Today’s news review looks at coverage of grammar schools, a study about private tutoring and the role of private fostering agencies.
There has been widespread coverage today, 8 September, about whether grammar schools could be reintroduced.
An article on the front page of the Telegraph looked at whether grammar schools could ‘end selection by house price’, where high house prices around good schools preclude disadvantaged pupils from going there. Meanwhile the Guardian led on comment by Alan Milburn, who chairs the Government’s social mobility commission, saying that a grammar school expansion would risk ‘disaster’. These two angles are the main points of debate in the wider coverage which has included pieces on broadcast media, and various stories on the websites of national newspapers.
It is important to note that no policy announcement has been made at this stage.
The Prime Minister has been clear that we need to build a country that works for everyone, not just the privileged few.
We are looking at a range of options to allow more children to access a school that lets them rise as far as their talents will take them.
Policies on education will be set out in due course.
The Secretary of State spoke in the House of Commons this morning in response to the suggestion that the Government is planning to reintroduce grammar schools. She pointed out that:
- Young people should be given the opportunity to have better teaching and this is what the government wants for all children. She already made clear in July that she is open minded to academic selection as we can’t rule anything out that would help children.
- The landscape has changed. There will be no binary system that separates into winners and losers. We want a 21st century system that caters for talent. We need a diverse range of schools, more good schools, and we will look at a range of options and proposals.
- We want more good schools in the areas where they are needed. Despite our improvements there are still too many places where children can’t get to a good school.
- We want to look at ways to improve attainment and leave no stone unturned. To complain about one aspect and then say we shouldn’t have a debate is untenable.
- Too often we have selection on the grounds of house prices. We need to challenge ourselves to improve that.
Today, 8 September, the Sutton Trust published its report into private tutoring. It says a quarter of state school pupils have had private tutoring and about 43% of state school teachers have offered private tutoring outside of their main work. It says the rise in private tutoring is fuelling the attainment gap between those whose parents can afford it and those who can’t.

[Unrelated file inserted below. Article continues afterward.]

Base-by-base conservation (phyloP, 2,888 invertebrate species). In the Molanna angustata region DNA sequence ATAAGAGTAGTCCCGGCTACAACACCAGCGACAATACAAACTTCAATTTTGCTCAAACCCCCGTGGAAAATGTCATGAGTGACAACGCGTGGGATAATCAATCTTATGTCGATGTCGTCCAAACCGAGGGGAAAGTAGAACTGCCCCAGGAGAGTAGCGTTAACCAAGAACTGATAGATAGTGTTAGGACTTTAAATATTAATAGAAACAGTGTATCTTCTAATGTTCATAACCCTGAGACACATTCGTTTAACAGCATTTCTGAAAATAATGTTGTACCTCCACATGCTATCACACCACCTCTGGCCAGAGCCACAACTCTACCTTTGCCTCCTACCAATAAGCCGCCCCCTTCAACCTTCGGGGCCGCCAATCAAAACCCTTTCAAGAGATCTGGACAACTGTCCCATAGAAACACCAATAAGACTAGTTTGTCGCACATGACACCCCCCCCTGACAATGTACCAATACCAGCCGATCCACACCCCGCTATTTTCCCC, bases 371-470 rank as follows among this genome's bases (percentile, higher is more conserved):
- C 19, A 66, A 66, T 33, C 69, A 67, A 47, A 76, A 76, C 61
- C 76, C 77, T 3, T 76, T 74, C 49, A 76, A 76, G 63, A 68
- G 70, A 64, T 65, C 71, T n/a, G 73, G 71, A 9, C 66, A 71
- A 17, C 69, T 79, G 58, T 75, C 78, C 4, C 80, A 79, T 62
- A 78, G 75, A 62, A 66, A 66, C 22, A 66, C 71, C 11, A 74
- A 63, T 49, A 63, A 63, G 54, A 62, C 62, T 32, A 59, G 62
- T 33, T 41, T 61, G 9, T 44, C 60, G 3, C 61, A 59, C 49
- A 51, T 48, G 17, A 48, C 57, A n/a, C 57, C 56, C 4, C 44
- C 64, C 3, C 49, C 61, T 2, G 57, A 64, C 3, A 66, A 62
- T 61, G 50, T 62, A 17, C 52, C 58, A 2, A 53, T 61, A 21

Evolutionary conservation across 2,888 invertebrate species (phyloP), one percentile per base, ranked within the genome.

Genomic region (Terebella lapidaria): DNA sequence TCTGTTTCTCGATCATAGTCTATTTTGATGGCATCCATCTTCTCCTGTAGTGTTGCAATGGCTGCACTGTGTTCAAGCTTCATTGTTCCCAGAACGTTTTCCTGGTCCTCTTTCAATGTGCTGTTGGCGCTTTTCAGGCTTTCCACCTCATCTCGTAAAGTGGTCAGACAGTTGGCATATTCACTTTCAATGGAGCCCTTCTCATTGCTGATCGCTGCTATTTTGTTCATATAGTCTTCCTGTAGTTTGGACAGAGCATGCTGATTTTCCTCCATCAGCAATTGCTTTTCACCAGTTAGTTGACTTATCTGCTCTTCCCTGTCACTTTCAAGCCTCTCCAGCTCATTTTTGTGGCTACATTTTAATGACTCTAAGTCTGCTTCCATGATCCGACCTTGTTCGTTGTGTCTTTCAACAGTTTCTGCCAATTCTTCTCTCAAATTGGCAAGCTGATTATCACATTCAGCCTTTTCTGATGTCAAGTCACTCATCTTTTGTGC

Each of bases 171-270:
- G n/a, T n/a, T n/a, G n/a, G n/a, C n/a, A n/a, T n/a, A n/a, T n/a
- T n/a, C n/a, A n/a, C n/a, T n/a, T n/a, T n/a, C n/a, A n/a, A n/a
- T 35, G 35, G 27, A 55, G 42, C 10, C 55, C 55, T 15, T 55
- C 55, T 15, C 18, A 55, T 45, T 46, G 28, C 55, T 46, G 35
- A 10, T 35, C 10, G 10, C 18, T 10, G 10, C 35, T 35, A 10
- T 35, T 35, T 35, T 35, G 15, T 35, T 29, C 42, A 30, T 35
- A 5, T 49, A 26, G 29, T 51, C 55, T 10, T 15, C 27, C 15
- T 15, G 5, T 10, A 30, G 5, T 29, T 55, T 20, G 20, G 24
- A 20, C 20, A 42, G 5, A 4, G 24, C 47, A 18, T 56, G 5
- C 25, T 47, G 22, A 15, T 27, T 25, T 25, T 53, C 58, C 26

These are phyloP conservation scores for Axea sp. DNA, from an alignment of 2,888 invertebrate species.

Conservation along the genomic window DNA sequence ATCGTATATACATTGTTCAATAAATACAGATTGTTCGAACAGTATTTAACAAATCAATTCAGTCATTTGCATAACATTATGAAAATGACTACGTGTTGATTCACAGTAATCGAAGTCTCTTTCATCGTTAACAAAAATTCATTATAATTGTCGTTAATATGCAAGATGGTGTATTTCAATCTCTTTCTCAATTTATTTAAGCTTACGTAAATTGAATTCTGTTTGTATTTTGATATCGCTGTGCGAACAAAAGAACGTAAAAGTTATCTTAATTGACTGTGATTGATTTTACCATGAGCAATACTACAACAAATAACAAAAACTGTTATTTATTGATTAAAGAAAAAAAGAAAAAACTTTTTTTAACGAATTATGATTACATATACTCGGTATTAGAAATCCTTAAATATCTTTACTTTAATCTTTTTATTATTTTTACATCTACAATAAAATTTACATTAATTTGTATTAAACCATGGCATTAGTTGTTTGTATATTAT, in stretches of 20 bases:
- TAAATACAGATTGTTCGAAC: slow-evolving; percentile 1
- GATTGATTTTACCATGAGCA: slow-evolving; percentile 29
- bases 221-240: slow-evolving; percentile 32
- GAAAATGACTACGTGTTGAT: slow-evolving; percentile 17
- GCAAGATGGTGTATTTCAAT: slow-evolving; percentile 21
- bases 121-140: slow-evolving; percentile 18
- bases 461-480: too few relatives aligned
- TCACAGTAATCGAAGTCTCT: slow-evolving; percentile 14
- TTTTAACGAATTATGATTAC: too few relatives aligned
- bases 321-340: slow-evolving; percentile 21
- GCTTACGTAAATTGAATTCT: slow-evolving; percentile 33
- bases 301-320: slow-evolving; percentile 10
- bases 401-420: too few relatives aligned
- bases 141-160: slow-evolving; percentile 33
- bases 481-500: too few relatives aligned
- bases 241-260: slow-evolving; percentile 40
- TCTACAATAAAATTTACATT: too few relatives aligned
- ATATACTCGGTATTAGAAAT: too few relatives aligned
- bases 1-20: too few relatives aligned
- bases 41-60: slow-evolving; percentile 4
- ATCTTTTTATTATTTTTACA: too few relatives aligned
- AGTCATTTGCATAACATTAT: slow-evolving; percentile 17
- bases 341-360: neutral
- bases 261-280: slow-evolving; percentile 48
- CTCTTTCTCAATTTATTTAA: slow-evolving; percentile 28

The report has been covered in the Guardian, via an opinion piece from the Chairman of the Sutton Trust, Peter Lampl, in the Telegraph, and in trade publications TES and Schools Week. Most of the coverage simply focuses on the effect private tutors could be having on the attainment gap.
The report makes a recommendation that money from the pupil premium should be used to pay for private tutoring – which, as we’ve always been clear, schools are already free to do. It is down to individual schools to decide on how they spend their pupil premium.
It’s important to note that that the attainment gap at key stage 4 has narrowed by 6.6% since 2011, the year the pupil premium was introduced, and by 7.1% at key stage 2.
A Department for Education spokesperson said:
The Pupil Premium, worth £2.5billion this year, is providing vital support to disadvantaged children. That investment is paying off with those pupils catching up with their peers at primary and secondary, and thousands more children now leaving primary school having mastered the basics of reading, writing and maths than in 2009.
Schools are best placed to decide how to use this additional funding to meet the needs of their pupils, taking into account evidence of what works.
Today, the Local Government Association (LGA) published a report on the role of private fostering agencies.
It calls for a ban on so-called ‘golden hellos’ from fostering agencies as the LGA fears this allows the agencies to recruit fully trained foster parents from local authorities. The LGA also raises concerns that a small number of fostering agencies are making large profits.
The story was covered by the Telegraph in print but has so far received limited coverage online.
A Department for Education spokesperson said:
Following the recommendation made in the independent review by Sir Martin Narey, we are launching a national stocktake of fostering to better understand current provision - including looking at the role fostering agencies play.
Alongside this we have supported the testing of new and innovative models of foster care through the £200 million Children's Social Care Innovation Programme, including better ways to support foster carers.